Monday, August 23, 2010
Kitty and the House of Horrors by: Carrie Vaughn
Talk radio host and werewolf Kitty Norville has agreed to appear on TV's first all-supernatural reality show. She's expecting cheesy competitions and manufactured drama starring shapeshifters, vampires, and psychics. But what begins as a publicity stunt will turn into a fight for her life.
The cast members, including Kitty, arrive at the remote mountain lodge where the show is set. As soon as filming starts, violence erupts and Kitty suspects that the show is a cover for a nefarious plot. Then the cameras stop rolling, cast members start dying, and Kitty realizes she and her monster housemates are ironically the ultimate prize in a very different game. Stranded with no power, no phones, and no way to know who can be trusted, she must find a way to defeat the evil closing in . . . before it kills them all.
[found on barnes and noble's website]
By now, it should be pretty well known that I love the Kitty Norville series. I think Kitty is a great character who has grown so much from the first novel, and Vaughn always manages to keep me interested in the plotlines and story twists.
That said, this is probably by far my favorite out of the series. Maybe that's just because I just got done reading it, but I really freaking loved this book. It had one of my favorite side characters in it, which is Grant (I really hope we get to see more of him, I love his character). When I saw he was in this I did a little cheer. He was awesome in this story, I love the interactions between him and Kitty. And one of my other favorite side characters comes back at the end (which excited me, might I add, because I've missed him. I won't say who, because I don't want to ruin anything for the people who might not have read this novel yet but want to).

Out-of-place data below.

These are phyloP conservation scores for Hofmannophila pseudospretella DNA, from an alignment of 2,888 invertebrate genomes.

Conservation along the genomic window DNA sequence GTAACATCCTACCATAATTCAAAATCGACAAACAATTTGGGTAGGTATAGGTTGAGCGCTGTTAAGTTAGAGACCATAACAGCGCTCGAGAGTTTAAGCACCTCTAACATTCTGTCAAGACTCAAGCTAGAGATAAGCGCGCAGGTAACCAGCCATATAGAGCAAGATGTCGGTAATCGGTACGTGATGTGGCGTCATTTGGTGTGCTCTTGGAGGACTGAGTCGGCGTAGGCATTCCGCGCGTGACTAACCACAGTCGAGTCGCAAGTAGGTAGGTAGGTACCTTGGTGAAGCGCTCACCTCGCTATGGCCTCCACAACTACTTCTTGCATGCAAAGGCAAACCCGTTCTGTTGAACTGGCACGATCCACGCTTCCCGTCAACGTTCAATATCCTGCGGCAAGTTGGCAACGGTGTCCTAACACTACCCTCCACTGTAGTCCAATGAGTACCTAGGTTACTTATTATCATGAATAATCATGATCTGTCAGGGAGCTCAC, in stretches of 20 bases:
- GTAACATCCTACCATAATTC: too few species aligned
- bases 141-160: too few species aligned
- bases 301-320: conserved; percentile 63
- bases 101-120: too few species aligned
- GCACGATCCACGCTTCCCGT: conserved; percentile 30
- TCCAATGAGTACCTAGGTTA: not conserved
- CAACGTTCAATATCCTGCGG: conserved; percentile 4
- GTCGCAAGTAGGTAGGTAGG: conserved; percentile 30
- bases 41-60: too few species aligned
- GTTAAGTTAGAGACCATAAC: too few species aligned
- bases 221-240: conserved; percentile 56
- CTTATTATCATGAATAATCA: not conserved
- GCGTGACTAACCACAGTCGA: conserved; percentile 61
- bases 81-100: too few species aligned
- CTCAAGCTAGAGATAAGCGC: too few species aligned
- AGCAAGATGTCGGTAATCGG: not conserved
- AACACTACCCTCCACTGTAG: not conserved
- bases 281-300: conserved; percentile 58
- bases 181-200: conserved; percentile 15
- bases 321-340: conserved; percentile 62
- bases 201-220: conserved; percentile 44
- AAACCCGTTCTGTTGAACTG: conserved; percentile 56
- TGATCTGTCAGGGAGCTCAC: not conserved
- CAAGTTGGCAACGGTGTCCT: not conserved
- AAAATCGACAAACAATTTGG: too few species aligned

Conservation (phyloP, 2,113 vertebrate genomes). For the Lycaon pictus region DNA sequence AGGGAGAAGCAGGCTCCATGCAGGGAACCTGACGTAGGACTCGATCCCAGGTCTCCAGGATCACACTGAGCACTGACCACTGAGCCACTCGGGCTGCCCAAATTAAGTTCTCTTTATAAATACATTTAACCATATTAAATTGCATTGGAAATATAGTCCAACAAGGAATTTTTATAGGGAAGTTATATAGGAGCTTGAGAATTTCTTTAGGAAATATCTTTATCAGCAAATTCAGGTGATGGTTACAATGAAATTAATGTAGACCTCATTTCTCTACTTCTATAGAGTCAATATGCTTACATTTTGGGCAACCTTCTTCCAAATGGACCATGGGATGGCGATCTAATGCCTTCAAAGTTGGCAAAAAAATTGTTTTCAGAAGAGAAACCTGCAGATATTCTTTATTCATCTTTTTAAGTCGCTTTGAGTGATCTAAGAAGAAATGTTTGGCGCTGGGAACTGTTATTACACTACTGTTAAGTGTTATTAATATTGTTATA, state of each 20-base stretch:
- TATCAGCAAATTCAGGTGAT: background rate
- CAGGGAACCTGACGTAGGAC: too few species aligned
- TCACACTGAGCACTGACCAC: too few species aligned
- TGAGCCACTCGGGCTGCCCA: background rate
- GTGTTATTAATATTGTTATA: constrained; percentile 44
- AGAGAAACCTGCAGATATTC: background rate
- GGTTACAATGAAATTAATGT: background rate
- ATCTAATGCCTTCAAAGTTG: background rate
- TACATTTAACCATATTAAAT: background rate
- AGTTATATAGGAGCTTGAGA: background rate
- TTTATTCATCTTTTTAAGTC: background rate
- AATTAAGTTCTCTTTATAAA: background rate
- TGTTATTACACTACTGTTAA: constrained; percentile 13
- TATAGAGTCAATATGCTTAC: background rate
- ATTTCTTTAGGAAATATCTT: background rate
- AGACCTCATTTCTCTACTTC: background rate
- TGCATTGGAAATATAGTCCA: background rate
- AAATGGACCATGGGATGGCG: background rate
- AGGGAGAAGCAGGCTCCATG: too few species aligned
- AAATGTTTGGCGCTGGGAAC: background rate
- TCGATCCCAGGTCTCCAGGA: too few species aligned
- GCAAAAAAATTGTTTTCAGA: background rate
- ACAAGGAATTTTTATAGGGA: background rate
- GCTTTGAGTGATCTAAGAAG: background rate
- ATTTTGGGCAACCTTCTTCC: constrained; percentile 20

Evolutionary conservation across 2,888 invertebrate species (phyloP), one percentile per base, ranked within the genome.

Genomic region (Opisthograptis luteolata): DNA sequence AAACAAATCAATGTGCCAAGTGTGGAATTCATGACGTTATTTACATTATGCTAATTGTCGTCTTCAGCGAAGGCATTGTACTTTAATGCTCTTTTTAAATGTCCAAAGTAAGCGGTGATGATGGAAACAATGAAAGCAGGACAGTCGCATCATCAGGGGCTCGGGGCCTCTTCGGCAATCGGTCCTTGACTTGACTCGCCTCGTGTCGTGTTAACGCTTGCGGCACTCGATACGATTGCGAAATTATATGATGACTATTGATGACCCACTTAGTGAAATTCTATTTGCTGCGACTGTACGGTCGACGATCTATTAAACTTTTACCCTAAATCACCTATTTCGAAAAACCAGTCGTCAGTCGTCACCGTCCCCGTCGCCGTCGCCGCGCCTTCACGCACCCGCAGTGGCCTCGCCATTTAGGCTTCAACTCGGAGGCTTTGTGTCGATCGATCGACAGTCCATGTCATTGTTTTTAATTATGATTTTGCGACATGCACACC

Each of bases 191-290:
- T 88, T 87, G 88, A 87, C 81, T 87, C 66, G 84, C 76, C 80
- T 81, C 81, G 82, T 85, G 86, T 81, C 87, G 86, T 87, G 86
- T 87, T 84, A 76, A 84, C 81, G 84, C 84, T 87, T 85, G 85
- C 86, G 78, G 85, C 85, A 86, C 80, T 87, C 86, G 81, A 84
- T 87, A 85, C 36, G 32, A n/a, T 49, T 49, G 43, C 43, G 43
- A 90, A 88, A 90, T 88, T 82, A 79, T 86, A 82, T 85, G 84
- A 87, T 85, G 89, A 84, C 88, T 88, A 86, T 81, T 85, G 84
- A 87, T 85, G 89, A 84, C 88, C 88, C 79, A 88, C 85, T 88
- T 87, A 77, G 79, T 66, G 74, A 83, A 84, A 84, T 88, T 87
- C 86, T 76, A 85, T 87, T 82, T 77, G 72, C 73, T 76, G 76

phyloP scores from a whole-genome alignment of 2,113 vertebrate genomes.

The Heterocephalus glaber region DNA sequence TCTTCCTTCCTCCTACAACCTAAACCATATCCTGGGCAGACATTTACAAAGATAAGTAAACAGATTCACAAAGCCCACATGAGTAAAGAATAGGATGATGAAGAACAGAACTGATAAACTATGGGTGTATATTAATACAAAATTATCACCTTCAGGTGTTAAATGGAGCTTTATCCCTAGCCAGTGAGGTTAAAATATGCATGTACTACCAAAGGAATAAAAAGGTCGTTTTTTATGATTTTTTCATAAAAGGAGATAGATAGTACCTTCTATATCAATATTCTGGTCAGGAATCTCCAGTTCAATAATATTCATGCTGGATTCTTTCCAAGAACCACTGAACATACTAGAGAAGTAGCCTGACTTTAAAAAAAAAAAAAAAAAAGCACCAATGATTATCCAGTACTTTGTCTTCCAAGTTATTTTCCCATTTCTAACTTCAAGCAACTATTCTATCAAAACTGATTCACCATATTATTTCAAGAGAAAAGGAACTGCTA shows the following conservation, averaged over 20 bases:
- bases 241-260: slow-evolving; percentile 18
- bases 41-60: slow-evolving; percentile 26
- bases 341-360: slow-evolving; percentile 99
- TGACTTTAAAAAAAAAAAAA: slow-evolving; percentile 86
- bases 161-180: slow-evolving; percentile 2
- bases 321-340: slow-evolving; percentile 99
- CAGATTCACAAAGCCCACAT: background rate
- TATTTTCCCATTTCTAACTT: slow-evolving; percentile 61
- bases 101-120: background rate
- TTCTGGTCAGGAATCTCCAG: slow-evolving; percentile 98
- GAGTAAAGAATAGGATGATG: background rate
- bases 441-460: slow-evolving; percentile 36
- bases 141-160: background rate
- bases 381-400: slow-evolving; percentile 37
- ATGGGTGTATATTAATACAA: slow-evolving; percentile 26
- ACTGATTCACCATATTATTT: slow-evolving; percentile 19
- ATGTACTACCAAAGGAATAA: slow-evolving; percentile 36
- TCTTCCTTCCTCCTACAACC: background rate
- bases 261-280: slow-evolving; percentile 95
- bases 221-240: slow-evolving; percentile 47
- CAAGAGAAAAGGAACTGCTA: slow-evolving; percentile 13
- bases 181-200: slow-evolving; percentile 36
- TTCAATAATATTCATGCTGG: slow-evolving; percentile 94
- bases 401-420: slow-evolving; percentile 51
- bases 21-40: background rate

The premise was awesome. A bunch of supernatural creatures holed up in a cabin in Montana? Now, there's a reality show I'd watch. But then all the fun takes a turn for the worse and people start dying, plus they're trapped because there's thin wires of silver closing them in. This book is a basically an Agatha Christie novel with supernatural creatures. I loved that whole air of mystery and darkness to it. It's a blend of horror and mystery, which was new to see in the Kitty series. And, surprisingly, I really felt for the characters when they died. A lot of times, characters aren't developed enough to really make the reader feel emotional when they die, but in this novel, even though some of the characters I hadn't known for long, I was really sad to see them go. You get to know them and when they're suddenly ganked out, it's sad. You really feel for Kitty and what she's going through.
The writing in this novel was strong, the characters were strong, and the plot was strong. Vaughn has definitely grown as a writer since the first Kitty Norville book. And as long as she can keep the tales new and fresh, I'll be reading.
Overall rating: 9/10